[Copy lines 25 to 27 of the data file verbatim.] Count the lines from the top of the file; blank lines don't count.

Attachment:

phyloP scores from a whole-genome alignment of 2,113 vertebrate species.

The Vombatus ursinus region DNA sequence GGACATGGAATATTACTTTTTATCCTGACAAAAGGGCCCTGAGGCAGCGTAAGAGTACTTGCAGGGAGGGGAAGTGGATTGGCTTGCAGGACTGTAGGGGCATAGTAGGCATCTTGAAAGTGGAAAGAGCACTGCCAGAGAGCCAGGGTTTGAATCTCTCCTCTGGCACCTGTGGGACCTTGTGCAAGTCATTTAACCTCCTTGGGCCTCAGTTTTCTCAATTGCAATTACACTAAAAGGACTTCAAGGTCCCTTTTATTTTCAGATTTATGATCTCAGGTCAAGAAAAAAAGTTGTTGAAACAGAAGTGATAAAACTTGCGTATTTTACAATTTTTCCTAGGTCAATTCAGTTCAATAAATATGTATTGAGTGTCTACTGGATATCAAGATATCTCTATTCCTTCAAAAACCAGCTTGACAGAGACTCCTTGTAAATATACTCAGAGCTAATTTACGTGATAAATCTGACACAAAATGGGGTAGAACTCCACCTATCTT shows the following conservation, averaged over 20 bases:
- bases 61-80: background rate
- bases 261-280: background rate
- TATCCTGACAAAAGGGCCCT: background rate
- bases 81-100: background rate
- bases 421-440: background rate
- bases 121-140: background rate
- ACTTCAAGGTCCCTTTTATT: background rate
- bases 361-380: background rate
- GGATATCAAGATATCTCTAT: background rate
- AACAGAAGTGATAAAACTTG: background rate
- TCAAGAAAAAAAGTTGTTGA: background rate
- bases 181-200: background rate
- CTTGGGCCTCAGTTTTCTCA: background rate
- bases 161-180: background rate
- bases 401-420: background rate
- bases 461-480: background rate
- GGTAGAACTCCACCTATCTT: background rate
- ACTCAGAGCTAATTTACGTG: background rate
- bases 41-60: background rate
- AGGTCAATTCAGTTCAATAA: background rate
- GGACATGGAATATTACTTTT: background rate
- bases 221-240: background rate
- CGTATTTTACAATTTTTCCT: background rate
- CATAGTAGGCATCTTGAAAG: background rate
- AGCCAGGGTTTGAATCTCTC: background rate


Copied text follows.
- CGTATTTTACAATTTTTCCT: background rate
- CATAGTAGGCATCTTGAAAG: background rate
- AGCCAGGGTTTGAATCTCTC: background rate